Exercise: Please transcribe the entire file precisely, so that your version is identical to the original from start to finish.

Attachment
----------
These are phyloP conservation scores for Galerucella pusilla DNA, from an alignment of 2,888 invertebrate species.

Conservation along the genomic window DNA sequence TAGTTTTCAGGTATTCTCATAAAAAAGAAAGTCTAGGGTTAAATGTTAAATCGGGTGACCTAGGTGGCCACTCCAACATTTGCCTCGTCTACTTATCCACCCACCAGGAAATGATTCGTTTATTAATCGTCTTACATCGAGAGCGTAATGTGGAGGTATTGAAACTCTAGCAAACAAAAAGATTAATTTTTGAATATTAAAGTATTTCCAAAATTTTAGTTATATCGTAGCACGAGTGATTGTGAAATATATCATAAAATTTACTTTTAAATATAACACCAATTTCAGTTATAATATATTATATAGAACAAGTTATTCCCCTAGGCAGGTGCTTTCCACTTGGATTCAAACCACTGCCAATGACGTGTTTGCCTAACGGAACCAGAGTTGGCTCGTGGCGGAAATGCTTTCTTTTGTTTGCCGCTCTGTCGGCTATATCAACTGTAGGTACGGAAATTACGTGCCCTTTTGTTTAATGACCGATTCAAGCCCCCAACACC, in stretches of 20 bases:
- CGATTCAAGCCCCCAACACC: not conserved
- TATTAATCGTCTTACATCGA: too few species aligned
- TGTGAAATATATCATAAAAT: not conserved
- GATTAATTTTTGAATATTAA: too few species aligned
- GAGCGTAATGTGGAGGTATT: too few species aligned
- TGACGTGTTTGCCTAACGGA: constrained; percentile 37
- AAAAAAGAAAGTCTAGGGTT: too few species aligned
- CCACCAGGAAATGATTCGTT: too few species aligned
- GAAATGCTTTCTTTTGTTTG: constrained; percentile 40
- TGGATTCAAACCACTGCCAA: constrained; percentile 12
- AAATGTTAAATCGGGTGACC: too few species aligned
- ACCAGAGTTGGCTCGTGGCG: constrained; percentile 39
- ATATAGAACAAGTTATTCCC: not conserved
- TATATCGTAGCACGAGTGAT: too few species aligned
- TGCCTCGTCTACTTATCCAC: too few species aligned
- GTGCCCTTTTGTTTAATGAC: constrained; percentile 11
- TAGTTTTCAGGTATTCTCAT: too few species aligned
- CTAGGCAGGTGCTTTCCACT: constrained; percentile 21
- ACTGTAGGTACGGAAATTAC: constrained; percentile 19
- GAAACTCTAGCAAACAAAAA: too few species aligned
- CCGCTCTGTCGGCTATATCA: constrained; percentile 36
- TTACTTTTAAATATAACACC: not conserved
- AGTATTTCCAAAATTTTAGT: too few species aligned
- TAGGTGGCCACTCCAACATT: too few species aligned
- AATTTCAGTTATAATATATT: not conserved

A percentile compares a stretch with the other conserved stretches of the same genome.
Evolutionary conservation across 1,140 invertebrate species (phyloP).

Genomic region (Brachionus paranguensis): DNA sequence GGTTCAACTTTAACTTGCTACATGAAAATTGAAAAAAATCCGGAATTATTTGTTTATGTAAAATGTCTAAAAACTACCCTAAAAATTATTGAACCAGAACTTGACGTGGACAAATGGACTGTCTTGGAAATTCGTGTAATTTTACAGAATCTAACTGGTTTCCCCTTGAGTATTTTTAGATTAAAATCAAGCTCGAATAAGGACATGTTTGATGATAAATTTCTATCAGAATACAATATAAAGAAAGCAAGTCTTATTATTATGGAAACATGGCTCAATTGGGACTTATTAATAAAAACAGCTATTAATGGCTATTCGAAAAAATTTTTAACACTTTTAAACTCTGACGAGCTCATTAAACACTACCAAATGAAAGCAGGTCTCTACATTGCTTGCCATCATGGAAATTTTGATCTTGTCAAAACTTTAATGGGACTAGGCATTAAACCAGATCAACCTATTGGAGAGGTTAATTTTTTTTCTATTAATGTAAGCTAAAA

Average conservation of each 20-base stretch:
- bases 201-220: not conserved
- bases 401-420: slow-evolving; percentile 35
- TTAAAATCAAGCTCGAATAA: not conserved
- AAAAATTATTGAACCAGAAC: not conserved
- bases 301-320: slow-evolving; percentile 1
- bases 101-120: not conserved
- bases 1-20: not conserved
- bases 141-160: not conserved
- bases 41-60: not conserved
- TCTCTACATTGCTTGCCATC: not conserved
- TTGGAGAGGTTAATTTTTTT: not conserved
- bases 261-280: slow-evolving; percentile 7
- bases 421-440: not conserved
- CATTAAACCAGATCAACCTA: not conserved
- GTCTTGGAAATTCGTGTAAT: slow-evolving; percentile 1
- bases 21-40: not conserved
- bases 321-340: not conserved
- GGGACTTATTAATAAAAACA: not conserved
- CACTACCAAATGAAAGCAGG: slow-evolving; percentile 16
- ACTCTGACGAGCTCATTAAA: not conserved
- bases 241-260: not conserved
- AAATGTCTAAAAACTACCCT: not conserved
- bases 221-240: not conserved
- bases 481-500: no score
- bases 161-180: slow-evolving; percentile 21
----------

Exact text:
These are phyloP conservation scores for Galerucella pusilla DNA, from an alignment of 2,888 invertebrate species.

Conservation along the genomic window DNA sequence TAGTTTTCAGGTATTCTCATAAAAAAGAAAGTCTAGGGTTAAATGTTAAATCGGGTGACCTAGGTGGCCACTCCAACATTTGCCTCGTCTACTTATCCACCCACCAGGAAATGATTCGTTTATTAATCGTCTTACATCGAGAGCGTAATGTGGAGGTATTGAAACTCTAGCAAACAAAAAGATTAATTTTTGAATATTAAAGTATTTCCAAAATTTTAGTTATATCGTAGCACGAGTGATTGTGAAATATATCATAAAATTTACTTTTAAATATAACACCAATTTCAGTTATAATATATTATATAGAACAAGTTATTCCCCTAGGCAGGTGCTTTCCACTTGGATTCAAACCACTGCCAATGACGTGTTTGCCTAACGGAACCAGAGTTGGCTCGTGGCGGAAATGCTTTCTTTTGTTTGCCGCTCTGTCGGCTATATCAACTGTAGGTACGGAAATTACGTGCCCTTTTGTTTAATGACCGATTCAAGCCCCCAACACC, in stretches of 20 bases:
- CGATTCAAGCCCCCAACACC: not conserved
- TATTAATCGTCTTACATCGA: too few species aligned
- TGTGAAATATATCATAAAAT: not conserved
- GATTAATTTTTGAATATTAA: too few species aligned
- GAGCGTAATGTGGAGGTATT: too few species aligned
- TGACGTGTTTGCCTAACGGA: constrained; percentile 37
- AAAAAAGAAAGTCTAGGGTT: too few species aligned
- CCACCAGGAAATGATTCGTT: too few species aligned
- GAAATGCTTTCTTTTGTTTG: constrained; percentile 40
- TGGATTCAAACCACTGCCAA: constrained; percentile 12
- AAATGTTAAATCGGGTGACC: too few species aligned
- ACCAGAGTTGGCTCGTGGCG: constrained; percentile 39
- ATATAGAACAAGTTATTCCC: not conserved
- TATATCGTAGCACGAGTGAT: too few species aligned
- TGCCTCGTCTACTTATCCAC: too few species aligned
- GTGCCCTTTTGTTTAATGAC: constrained; percentile 11
- TAGTTTTCAGGTATTCTCAT: too few species aligned
- CTAGGCAGGTGCTTTCCACT: constrained; percentile 21
- ACTGTAGGTACGGAAATTAC: constrained; percentile 19
- GAAACTCTAGCAAACAAAAA: too few species aligned
- CCGCTCTGTCGGCTATATCA: constrained; percentile 36
- TTACTTTTAAATATAACACC: not conserved
- AGTATTTCCAAAATTTTAGT: too few species aligned
- TAGGTGGCCACTCCAACATT: too few species aligned
- AATTTCAGTTATAATATATT: not conserved

A percentile compares a stretch with the other conserved stretches of the same genome.
Evolutionary conservation across 1,140 invertebrate species (phyloP).

Genomic region (Brachionus paranguensis): DNA sequence GGTTCAACTTTAACTTGCTACATGAAAATTGAAAAAAATCCGGAATTATTTGTTTATGTAAAATGTCTAAAAACTACCCTAAAAATTATTGAACCAGAACTTGACGTGGACAAATGGACTGTCTTGGAAATTCGTGTAATTTTACAGAATCTAACTGGTTTCCCCTTGAGTATTTTTAGATTAAAATCAAGCTCGAATAAGGACATGTTTGATGATAAATTTCTATCAGAATACAATATAAAGAAAGCAAGTCTTATTATTATGGAAACATGGCTCAATTGGGACTTATTAATAAAAACAGCTATTAATGGCTATTCGAAAAAATTTTTAACACTTTTAAACTCTGACGAGCTCATTAAACACTACCAAATGAAAGCAGGTCTCTACATTGCTTGCCATCATGGAAATTTTGATCTTGTCAAAACTTTAATGGGACTAGGCATTAAACCAGATCAACCTATTGGAGAGGTTAATTTTTTTTCTATTAATGTAAGCTAAAA

Average conservation of each 20-base stretch:
- bases 201-220: not conserved
- bases 401-420: slow-evolving; percentile 35
- TTAAAATCAAGCTCGAATAA: not conserved
- AAAAATTATTGAACCAGAAC: not conserved
- bases 301-320: slow-evolving; percentile 1
- bases 101-120: not conserved
- bases 1-20: not conserved
- bases 141-160: not conserved
- bases 41-60: not conserved
- TCTCTACATTGCTTGCCATC: not conserved
- TTGGAGAGGTTAATTTTTTT: not conserved
- bases 261-280: slow-evolving; percentile 7
- bases 421-440: not conserved
- CATTAAACCAGATCAACCTA: not conserved
- GTCTTGGAAATTCGTGTAAT: slow-evolving; percentile 1
- bases 21-40: not conserved
- bases 321-340: not conserved
- GGGACTTATTAATAAAAACA: not conserved
- CACTACCAAATGAAAGCAGG: slow-evolving; percentile 16
- ACTCTGACGAGCTCATTAAA: not conserved
- bases 241-260: not conserved
- AAATGTCTAAAAACTACCCT: not conserved
- bases 221-240: not conserved
- bases 481-500: no score
- bases 161-180: slow-evolving; percentile 21